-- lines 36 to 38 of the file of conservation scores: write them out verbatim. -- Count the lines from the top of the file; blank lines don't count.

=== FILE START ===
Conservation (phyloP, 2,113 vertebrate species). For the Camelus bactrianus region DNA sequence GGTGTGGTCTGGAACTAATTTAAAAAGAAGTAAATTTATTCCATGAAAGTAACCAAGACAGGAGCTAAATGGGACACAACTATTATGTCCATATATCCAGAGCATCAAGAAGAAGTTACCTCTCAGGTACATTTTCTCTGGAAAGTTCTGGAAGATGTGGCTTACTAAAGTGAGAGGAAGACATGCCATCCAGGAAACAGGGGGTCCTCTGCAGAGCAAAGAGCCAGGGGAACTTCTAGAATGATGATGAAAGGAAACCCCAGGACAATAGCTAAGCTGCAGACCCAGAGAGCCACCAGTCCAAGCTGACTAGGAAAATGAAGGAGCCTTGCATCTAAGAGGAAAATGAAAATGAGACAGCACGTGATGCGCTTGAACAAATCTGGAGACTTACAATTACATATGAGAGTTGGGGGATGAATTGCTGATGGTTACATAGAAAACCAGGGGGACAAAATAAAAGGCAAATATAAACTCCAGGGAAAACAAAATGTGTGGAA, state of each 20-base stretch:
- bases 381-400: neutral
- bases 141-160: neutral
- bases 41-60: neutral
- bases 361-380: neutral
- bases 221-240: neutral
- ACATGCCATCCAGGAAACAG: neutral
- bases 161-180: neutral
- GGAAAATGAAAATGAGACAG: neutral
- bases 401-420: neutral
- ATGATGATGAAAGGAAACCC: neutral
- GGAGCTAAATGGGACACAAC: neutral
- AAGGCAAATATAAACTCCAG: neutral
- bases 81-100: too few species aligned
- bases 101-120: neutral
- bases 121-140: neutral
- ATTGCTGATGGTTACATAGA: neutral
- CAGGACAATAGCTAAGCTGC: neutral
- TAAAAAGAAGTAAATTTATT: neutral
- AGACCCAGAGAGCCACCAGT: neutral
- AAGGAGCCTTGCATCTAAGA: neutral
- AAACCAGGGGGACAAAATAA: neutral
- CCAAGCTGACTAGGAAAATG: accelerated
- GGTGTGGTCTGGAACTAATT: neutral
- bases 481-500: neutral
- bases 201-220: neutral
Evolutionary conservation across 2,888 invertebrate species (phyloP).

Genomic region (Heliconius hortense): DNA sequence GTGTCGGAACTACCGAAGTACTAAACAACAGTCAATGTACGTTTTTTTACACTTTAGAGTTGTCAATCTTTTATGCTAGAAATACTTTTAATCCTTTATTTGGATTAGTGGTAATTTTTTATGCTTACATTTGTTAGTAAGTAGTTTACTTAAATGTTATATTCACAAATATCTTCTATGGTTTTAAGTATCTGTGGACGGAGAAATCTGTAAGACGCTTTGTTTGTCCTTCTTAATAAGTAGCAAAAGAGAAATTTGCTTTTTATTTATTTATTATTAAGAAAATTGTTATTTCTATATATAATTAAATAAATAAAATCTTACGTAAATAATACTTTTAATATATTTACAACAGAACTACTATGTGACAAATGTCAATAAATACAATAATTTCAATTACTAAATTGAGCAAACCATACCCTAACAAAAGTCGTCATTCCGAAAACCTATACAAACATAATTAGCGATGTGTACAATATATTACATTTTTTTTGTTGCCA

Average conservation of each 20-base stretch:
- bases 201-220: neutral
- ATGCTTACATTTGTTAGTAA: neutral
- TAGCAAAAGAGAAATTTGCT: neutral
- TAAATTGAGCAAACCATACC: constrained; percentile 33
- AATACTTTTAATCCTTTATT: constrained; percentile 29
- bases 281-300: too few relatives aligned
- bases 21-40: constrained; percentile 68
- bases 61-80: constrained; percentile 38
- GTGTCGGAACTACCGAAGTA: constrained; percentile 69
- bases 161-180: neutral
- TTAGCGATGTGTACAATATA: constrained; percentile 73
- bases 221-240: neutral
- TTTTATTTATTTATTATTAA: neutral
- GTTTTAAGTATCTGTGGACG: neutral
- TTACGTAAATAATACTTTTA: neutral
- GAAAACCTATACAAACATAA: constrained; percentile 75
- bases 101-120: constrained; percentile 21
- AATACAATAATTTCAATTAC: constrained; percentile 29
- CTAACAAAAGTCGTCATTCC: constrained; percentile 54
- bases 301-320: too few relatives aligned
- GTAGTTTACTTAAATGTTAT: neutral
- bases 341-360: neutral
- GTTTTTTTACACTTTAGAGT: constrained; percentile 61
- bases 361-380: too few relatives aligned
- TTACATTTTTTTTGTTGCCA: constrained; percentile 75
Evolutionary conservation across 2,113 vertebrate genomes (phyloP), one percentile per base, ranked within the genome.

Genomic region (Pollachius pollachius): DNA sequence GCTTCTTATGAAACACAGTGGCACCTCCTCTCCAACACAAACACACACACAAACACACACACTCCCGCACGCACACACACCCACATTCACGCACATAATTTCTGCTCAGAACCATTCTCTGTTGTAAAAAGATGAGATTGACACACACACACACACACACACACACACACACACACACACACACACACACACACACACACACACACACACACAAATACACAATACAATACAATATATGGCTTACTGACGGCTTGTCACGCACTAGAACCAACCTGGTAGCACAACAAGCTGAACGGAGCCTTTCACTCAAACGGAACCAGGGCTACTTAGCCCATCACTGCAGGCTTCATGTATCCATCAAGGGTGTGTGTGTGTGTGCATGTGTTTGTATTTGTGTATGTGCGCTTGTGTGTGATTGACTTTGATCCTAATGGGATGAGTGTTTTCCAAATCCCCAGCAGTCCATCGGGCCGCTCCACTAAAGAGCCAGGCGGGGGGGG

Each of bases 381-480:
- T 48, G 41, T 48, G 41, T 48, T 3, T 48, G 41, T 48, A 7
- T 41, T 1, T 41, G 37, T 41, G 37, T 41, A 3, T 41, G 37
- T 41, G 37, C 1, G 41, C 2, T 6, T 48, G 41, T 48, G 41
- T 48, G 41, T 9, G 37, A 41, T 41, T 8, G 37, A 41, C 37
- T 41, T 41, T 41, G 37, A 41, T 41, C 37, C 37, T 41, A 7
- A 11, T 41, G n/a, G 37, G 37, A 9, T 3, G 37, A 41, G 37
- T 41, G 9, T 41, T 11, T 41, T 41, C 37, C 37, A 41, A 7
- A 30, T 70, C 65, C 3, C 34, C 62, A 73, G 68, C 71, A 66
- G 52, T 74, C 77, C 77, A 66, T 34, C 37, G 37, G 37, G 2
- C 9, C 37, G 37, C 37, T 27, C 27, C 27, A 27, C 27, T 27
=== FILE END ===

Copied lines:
- bases 21-40: constrained; percentile 68
- bases 61-80: constrained; percentile 38
- GTGTCGGAACTACCGAAGTA: constrained; percentile 69